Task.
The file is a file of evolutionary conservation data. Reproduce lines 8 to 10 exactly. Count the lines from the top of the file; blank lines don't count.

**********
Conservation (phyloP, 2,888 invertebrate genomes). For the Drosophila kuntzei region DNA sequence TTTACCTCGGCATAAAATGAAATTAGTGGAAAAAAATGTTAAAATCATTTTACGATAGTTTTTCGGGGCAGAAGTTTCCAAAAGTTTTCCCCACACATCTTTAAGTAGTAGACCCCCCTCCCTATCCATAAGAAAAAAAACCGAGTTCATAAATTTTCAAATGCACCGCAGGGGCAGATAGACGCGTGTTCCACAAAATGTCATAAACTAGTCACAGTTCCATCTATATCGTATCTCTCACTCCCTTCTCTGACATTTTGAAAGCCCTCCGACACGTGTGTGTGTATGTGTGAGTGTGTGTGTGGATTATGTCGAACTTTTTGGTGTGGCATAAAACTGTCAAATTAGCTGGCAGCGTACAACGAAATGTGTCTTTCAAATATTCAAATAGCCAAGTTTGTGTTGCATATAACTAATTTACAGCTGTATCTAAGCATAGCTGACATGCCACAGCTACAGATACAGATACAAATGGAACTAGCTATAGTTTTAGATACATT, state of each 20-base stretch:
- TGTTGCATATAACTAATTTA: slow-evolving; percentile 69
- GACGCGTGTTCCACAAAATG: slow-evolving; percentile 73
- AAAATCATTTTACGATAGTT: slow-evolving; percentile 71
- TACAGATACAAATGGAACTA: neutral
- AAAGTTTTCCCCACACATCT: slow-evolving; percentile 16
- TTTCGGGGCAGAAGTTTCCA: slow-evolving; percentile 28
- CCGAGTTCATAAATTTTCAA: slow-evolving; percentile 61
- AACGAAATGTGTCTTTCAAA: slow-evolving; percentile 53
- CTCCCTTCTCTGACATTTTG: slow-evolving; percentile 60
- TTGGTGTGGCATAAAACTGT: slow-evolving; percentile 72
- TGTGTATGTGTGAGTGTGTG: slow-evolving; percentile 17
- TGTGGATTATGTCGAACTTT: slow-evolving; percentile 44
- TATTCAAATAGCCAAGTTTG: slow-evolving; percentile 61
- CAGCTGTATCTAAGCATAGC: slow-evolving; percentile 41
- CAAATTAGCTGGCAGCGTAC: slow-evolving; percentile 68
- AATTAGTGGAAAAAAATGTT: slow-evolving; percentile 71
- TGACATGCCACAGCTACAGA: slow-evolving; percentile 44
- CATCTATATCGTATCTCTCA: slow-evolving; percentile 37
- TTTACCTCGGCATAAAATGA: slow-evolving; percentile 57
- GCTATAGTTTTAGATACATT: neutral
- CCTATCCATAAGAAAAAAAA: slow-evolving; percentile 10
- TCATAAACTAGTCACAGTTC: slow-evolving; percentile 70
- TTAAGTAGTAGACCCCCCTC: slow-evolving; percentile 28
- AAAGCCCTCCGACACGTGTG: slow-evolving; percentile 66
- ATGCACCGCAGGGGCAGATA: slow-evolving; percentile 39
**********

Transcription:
- CCGAGTTCATAAATTTTCAA: slow-evolving; percentile 61
- AACGAAATGTGTCTTTCAAA: slow-evolving; percentile 53
- CTCCCTTCTCTGACATTTTG: slow-evolving; percentile 60